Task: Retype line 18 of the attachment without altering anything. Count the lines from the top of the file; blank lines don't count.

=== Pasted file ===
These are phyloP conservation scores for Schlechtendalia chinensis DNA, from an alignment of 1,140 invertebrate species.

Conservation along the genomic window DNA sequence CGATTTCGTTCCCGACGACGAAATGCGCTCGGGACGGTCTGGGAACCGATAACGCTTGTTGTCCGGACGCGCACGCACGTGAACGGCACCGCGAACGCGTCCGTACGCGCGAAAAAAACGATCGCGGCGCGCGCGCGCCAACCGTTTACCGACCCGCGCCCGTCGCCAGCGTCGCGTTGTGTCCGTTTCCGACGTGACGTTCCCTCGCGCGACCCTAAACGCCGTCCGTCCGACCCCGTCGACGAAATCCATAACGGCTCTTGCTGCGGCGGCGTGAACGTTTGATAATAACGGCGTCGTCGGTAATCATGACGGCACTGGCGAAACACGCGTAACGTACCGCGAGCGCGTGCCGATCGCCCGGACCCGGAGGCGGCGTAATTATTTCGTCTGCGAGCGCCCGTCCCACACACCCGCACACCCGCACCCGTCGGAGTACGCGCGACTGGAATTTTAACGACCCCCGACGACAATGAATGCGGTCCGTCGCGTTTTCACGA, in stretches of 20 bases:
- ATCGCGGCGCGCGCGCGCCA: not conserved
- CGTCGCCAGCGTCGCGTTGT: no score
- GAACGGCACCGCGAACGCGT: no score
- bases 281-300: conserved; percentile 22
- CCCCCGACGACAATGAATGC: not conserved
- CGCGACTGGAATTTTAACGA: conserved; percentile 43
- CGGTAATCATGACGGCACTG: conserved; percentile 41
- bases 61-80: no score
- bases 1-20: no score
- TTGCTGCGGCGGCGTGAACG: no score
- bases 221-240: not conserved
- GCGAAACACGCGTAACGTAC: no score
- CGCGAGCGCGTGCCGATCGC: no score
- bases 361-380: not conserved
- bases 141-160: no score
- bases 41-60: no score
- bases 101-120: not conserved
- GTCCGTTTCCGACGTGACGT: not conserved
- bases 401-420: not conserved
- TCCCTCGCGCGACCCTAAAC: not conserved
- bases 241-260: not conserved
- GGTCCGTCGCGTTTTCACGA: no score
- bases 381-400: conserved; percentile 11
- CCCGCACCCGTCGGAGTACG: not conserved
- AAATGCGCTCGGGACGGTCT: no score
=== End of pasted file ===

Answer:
- bases 41-60: no score